Trojans – myths & facts

  • October 7, 2002
  • 3 min read

Not so long ago, the more knowledgeable PC users were well aware of the risks that computer viruses posed. Only a few years later, almost every PC user is aware of the very-real dangers that a virus can pose. Many of us use some form of anti-virus software, and a reasonable number of us diligently keep the anti-virus definitions up to date.

Only a complete novice would question the need for good anti-virus software today. However many users do not realise that these programs may actually provide their users with a false sense of security. One common mistake is to assume that anti-virus software automatically means that your system is secure. It isn’t. Most anti-virus applications deal specifically with one thing – viruses. They don’t protect your system from intruders, and they don’t ensure that other software that you may use is secure and legitimate.

Another very dangerous assumption that many users of anti-virus software make, is that their anti-virus application will also keep their systems clear of trojans. Not so. In order to understand this, let’s take a step back.

Despite the fact that they are often confused, viruses and trojans are two very different things. A virus by definition makes copies of itself and spreads, in much the same way that it’s biological namesake will do among hosts. A trojan on the other hand, also known as a trojan horse, is simply a program that pretends to be something else.

So why are trojans or trojan horses so dangerous? The basic idea is that you download a program, for example one that you think is some sort a game demo. When you run the demo, to your surprise, nothing happens. Or so you thought.

What may have happened is that you’ve just unwittingly run some form of program that has planted itself on your hard drive. Perhaps it’s going to be a very basic application, and simply delete some files on your system. Perhaps it’s an even more sinister tool that will actually give other people full access to your hard drive and system. Sounds ridiculous? It happens literally every single day, to computer users all around the world.

Whether the trojan you just unwittingly downloaded and installed will delete files from your system, open your web connection to snoopers, share your emails or simply watch everything that you do, one thing’s for sure. You don’t want it there.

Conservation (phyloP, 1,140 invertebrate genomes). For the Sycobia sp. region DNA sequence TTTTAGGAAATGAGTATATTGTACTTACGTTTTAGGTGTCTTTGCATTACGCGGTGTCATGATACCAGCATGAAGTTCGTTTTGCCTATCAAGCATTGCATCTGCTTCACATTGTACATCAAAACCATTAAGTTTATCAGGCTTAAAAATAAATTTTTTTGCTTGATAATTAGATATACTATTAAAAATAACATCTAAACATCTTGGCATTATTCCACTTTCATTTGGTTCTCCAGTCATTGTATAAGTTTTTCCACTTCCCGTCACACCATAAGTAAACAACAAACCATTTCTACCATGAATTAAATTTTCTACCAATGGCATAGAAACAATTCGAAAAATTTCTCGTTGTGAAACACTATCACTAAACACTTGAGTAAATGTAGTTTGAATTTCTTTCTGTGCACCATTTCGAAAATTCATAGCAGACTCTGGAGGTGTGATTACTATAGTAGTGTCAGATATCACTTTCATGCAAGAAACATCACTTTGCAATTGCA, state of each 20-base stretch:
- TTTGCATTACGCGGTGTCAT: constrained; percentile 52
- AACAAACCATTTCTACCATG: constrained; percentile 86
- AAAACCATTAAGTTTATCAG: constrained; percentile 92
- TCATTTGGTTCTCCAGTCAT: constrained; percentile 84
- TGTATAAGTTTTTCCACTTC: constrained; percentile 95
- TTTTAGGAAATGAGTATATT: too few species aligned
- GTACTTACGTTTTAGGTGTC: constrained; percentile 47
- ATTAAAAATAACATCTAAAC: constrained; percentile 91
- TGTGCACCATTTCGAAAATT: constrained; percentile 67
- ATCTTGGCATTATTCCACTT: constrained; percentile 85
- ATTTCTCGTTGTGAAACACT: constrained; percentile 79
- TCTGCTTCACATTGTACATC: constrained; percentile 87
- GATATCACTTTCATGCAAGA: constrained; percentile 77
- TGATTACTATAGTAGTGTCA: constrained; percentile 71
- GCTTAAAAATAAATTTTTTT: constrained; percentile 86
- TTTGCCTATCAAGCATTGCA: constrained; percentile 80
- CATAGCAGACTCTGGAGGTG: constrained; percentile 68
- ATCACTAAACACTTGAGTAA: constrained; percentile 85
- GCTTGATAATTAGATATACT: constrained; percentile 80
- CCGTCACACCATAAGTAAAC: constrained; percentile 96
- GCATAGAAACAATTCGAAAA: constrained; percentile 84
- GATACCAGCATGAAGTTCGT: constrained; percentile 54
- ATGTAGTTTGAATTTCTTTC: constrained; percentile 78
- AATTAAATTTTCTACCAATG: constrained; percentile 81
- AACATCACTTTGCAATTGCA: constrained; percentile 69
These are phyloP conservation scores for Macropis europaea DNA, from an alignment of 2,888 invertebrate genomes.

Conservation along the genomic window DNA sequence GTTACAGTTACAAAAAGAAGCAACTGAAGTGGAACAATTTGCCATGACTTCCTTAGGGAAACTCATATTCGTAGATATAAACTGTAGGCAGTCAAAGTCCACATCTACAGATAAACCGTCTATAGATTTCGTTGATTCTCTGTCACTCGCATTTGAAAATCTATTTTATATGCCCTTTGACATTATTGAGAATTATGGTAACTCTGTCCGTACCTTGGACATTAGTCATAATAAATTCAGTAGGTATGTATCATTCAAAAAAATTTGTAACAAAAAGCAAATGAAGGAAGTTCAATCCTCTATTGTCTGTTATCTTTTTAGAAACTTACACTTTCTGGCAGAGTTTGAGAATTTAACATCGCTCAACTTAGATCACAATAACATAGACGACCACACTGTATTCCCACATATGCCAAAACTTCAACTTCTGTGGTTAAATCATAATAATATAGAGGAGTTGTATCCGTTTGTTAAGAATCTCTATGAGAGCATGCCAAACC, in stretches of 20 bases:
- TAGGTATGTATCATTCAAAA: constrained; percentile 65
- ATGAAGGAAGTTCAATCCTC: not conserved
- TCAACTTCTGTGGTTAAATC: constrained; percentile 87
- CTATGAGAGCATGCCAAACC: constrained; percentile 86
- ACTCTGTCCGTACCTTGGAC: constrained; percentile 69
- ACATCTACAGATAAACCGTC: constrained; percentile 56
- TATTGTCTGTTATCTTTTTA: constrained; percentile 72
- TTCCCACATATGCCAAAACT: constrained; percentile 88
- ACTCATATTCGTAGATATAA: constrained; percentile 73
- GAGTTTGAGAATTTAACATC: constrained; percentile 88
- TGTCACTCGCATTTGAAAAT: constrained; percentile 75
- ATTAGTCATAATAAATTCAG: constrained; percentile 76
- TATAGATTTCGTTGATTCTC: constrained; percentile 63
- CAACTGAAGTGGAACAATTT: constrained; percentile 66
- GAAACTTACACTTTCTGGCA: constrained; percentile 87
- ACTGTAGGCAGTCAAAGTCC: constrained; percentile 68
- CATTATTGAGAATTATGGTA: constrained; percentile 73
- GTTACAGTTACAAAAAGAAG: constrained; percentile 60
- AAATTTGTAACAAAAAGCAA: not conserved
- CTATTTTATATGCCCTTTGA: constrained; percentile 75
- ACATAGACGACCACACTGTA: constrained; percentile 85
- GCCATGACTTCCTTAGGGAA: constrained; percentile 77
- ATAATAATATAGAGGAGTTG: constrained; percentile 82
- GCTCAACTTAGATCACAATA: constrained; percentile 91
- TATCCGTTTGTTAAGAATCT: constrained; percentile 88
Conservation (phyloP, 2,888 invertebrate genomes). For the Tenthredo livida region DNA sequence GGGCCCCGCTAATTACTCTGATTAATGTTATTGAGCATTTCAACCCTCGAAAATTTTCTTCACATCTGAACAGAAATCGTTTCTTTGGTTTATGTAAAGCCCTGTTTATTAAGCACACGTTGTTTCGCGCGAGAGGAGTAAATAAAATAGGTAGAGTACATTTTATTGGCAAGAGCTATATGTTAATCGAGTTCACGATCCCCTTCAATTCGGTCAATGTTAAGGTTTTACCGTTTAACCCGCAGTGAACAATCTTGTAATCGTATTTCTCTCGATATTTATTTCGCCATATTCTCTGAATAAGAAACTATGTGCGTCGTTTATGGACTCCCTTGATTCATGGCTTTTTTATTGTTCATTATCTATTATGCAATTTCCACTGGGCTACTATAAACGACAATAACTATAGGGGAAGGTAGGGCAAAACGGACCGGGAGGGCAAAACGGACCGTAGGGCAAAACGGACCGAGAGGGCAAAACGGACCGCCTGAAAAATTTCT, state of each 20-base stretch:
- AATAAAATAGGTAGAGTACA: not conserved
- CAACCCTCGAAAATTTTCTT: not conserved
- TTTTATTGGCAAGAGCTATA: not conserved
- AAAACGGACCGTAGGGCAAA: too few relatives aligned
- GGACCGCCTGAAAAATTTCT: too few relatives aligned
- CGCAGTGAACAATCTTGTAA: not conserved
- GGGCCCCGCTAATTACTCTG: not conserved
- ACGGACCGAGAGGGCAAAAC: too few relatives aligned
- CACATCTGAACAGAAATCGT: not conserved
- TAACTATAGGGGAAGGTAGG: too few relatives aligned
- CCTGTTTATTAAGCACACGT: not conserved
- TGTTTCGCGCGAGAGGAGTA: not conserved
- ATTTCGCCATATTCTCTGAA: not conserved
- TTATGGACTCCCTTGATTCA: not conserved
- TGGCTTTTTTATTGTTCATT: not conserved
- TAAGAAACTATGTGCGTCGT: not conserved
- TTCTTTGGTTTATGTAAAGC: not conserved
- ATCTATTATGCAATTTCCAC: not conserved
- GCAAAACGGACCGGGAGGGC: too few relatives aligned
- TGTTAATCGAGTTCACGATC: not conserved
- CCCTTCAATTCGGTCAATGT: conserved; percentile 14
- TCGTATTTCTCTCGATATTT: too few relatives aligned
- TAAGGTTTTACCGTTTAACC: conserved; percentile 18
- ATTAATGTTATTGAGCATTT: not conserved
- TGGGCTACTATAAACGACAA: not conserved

And the terrifying fact? You may want to be sure that you’re sitting down here. Most anti-virus applications will not protect your system from trojan horses. Why? Well the real question is why should they? As explained, a virus and a trojan are two very different things. Getting a shot from a Doctor against the flu won’t protect you from being hit by a bus after you leave the surgery. Other preventative measures are required.

So in the above scenario of the user downloading what they think is a game demo, they may even scan the file with their anti virus software, and receive the all clear. Why? Because the file isn’t infected with a virus. The anti-virus software isn’t saying that the software is safe to install, it isn’t saying that it won’t make a mess of your system files, and most importantly, it isn’t saying that it doesn’t contain a trojan or trojan horse.

In short, if you want to keep your PC safe, follow the three golden hints.

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Have a Great (Malware-Free) Day!



Emsisoft founder and managing director. In 1998 when I was 16, a so called 'friend' sent me a file via ICQ that unexpectedly opened my CD-ROM drive, which gave me a big scare. It marked the start of my journey to fight trojans and other malware. My story

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